Does NLP Deserve To Be The New Hotness In Healthcare?

Posted on August 30, 2018 I Written By

Anne Zieger is a healthcare journalist who has written about the industry for 30 years. Her work has appeared in all of the leading healthcare industry publications, and she's served as editor in chief of several healthcare B2B sites.

Lately, I’ve been seeing a lot more talk about the benefits of using natural language processing technology in healthcare. In fact, when I Googled the topic, I turned up a number of articles on the subject published over the last several weeks. Clearly, something is afoot here.

What’s driving the happy talk? One case in point is a new report from health IT industry analyst firm Chilmark Research laying out 12 possible use cases for NLP in healthcare.

According to Chilmark, some of the most compelling options include speech recognition, clinical documentation improvement, data mining research, computer-assisted coding and automated registry reporting. Its researchers also seem to be fans of clinical trial matching, prior authorization, clinical decision support and risk adjustment and hierarchical condition categories, approaches it labels “emerging.”

From what I can see, the highest profile application of NLP in healthcare is using it to dig through unstructured data and text. For example, a recent article describes how Intermountain Healthcare has begun identifying heart failure patients by reading data from 25 different free text documents stored in the EHR. Clearly, exercises like these can have an immediate impact on patient health.

However, stories like the above are actually pretty unusual. Yes, healthcare organizations have been working to use NLP to mine text for some time, and it seems like a very logical way to filter out critical information. But is there a reason that NLP use even for this purpose isn’t as widespread as one might think? According to one critic, the answer is yes.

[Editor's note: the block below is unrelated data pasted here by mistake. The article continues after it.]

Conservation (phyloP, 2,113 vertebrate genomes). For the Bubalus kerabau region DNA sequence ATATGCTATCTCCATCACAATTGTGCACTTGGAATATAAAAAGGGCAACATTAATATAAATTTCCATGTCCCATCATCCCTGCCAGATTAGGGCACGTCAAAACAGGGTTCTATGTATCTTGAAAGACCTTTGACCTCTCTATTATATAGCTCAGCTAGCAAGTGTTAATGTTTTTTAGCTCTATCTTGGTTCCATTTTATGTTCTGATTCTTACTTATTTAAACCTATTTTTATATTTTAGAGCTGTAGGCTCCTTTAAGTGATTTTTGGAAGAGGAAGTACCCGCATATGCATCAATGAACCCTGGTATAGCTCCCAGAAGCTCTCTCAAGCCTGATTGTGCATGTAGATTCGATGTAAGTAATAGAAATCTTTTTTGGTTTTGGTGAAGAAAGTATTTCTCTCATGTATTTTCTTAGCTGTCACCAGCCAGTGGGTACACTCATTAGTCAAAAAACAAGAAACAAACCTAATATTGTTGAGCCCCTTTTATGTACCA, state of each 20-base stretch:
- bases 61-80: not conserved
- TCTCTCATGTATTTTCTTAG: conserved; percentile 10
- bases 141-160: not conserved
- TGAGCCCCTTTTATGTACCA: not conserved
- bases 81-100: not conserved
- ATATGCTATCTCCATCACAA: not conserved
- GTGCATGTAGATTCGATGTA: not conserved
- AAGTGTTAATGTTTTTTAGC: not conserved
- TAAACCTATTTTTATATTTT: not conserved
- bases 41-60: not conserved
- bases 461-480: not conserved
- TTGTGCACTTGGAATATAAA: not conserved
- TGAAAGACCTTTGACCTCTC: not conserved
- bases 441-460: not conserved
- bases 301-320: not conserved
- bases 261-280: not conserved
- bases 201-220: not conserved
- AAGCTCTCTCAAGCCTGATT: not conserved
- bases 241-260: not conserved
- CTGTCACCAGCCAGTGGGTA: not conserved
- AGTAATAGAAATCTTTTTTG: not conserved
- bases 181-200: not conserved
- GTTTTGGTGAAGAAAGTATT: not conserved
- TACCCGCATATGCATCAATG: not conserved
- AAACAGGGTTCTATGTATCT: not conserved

In a recent piece, Dale Sanders, president of technology at HealthCatalyst, goes after the use of comparative data, predictive analytics and NLP in healthcare, arguing that their benefits to healthcare organizations have been oversold.

Sanders, who says he came to healthcare with a deep understanding of NLP and predictive analytics, contends that NLP has had ”essentially no impact” on healthcare. ”We’ve made incremental progress, but there are fundamental gaps in our industry’s data ecosystem– missing pieces of the data puzzle– that inherently limit what we can achieve with NLP,” Sanders argues.

He doesn’t seem to see this changing in the near future either. Given how much money has already been sunk in the existing generation of EMRs, vendors have no incentive to improve their capacity for indexing information, Sanders says.

“In today’s EMRs, we have little more than expensive word processors,” he writes. “I keep hoping that the Googles, Facebooks and Amazons of the world will quietly build a new generation EMR.” He’s not the only one, though that’s a topic for another article.

I wish I could say that I side with researchers like Chilmark that see a bright near-term future for NLP in healthcare. After all, part of why I love doing what I do is exploring and getting excited about emerging technologies with high potential for improving healthcare, and I’d be happy to wave the NLP flag too.

Unfortunately, my guess is that Sanders is right about the obstacles that stand in the way of widespread NLP use in our industry. Until we have a more robust way of categorizing healthcare data and text, searching through it for value can only go so far. In other words, it may be a little too soon to pitch NLP’s benefits to providers.